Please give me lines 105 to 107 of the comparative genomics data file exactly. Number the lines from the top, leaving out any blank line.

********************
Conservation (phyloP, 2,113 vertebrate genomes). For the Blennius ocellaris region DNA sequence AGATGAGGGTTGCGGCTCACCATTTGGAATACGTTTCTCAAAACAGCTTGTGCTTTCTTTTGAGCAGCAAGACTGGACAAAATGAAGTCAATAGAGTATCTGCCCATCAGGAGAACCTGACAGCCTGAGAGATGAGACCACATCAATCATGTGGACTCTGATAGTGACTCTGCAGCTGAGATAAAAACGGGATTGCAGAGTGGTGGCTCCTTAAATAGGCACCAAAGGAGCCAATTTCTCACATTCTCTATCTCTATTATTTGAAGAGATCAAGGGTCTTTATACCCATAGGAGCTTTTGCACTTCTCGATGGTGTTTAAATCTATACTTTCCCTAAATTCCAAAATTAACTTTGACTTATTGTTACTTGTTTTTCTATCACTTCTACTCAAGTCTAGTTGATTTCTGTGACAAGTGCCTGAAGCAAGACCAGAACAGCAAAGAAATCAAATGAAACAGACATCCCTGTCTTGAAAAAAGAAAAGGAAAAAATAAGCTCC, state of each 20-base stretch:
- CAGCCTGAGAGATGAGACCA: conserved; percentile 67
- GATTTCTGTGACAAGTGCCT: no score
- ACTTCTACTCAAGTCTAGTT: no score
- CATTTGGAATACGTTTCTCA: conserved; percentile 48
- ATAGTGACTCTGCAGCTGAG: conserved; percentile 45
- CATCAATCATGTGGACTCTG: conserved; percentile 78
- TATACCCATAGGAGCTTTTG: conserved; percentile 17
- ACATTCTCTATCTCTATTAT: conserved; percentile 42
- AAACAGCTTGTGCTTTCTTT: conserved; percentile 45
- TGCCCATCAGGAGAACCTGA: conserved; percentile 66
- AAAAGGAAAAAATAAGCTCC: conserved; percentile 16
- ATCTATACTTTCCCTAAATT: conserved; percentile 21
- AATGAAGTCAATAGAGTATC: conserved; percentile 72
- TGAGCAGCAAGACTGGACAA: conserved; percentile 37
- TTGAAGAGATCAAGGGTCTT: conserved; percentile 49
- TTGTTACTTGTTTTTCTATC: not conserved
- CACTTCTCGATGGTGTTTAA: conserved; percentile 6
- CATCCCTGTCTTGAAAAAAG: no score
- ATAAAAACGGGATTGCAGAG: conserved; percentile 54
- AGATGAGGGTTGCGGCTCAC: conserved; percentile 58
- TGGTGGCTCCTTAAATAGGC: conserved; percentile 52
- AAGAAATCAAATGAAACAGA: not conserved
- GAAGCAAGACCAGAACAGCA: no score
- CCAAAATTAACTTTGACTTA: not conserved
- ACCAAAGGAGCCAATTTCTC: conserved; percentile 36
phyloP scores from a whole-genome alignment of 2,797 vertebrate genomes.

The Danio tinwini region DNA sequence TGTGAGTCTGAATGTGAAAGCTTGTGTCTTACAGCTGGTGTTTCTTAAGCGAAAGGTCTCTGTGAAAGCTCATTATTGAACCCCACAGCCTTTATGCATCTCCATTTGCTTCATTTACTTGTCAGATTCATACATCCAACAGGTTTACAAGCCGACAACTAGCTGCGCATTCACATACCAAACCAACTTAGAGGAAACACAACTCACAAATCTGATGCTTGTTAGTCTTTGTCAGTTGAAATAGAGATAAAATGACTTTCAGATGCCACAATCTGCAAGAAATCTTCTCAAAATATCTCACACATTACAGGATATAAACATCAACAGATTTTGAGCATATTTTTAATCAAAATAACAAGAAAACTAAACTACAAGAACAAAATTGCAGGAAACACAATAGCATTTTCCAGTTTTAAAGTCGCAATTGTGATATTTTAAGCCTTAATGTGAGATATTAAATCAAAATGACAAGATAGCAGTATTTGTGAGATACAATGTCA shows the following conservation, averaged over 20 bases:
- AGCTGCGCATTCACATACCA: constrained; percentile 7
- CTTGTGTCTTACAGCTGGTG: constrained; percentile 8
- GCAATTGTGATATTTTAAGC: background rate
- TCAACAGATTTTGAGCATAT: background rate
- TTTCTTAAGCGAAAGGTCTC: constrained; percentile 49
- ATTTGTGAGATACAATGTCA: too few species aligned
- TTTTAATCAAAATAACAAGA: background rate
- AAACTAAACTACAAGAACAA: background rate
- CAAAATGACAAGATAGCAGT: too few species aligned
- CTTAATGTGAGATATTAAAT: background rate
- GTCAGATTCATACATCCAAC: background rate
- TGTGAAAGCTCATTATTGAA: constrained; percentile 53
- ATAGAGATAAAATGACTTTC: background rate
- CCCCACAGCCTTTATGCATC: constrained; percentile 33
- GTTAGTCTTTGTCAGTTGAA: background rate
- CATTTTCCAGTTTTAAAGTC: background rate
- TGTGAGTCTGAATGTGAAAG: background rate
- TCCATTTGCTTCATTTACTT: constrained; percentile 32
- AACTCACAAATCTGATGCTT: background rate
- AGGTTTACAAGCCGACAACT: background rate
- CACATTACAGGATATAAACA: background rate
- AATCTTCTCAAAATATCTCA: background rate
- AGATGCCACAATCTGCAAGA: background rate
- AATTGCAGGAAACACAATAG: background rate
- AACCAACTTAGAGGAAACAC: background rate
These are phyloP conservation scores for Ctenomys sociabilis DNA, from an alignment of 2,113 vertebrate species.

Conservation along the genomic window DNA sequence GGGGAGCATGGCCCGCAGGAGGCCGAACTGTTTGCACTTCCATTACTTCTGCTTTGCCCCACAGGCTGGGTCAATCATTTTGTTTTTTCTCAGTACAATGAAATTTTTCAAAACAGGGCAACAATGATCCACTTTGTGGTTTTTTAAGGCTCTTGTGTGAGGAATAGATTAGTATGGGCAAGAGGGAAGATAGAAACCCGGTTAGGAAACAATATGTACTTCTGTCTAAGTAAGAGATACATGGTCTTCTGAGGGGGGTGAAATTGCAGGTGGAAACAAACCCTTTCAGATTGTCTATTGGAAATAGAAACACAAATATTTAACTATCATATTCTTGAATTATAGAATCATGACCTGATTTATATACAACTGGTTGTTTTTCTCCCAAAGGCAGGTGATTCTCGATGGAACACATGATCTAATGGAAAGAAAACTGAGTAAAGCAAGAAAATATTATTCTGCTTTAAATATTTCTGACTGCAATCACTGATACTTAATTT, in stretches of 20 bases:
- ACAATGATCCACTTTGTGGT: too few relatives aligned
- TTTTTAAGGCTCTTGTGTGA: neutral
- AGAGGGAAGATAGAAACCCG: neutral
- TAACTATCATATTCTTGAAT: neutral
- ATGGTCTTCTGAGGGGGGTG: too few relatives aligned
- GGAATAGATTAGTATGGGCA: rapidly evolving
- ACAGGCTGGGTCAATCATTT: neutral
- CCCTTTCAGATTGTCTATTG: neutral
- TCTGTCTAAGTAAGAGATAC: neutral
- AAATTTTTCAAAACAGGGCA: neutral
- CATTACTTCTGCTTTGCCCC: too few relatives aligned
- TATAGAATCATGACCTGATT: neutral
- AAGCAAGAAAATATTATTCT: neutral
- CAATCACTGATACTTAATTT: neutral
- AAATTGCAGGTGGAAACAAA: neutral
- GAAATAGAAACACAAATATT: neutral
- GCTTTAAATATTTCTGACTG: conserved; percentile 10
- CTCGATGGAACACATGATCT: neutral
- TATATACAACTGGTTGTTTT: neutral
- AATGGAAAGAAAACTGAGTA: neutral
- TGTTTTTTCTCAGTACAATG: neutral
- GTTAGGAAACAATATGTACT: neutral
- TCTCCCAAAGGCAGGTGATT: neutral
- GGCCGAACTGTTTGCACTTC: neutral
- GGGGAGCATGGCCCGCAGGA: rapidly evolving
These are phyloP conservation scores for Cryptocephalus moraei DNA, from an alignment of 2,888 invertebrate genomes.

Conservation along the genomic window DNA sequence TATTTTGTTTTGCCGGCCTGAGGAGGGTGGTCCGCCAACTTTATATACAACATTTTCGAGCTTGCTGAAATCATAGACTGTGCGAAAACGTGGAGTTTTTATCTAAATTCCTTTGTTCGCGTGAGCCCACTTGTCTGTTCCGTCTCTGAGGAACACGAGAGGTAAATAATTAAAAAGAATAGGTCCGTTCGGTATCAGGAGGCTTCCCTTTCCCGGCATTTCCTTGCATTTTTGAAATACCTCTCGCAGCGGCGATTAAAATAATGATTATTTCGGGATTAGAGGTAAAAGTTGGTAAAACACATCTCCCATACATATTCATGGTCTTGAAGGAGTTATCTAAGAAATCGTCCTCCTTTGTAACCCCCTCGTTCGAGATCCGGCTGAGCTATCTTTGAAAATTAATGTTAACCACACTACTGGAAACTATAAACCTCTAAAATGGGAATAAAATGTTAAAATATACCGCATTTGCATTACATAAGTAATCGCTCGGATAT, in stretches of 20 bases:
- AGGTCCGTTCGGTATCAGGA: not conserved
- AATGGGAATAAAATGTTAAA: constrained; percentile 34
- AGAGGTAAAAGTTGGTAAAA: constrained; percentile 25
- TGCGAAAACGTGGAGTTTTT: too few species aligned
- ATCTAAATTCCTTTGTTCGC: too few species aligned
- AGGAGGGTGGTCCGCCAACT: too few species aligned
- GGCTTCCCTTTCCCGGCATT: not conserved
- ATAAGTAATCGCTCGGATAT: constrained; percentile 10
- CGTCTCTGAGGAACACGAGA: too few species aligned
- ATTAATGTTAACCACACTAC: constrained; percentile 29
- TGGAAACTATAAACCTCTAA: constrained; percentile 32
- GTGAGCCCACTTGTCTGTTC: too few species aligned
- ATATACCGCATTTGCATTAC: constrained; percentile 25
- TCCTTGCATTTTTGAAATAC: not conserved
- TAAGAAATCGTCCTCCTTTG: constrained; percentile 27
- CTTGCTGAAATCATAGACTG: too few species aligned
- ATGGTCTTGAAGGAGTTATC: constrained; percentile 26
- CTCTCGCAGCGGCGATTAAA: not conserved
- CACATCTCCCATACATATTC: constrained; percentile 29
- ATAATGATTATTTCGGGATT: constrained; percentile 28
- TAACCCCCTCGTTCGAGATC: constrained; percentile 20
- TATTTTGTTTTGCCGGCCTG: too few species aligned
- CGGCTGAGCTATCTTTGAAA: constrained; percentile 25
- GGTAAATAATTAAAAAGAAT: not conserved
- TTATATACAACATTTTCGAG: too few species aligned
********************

- CGGCTGAGCTATCTTTGAAA: constrained; percentile 25
- GGTAAATAATTAAAAAGAAT: not conserved
- TTATATACAACATTTTCGAG: too few species aligned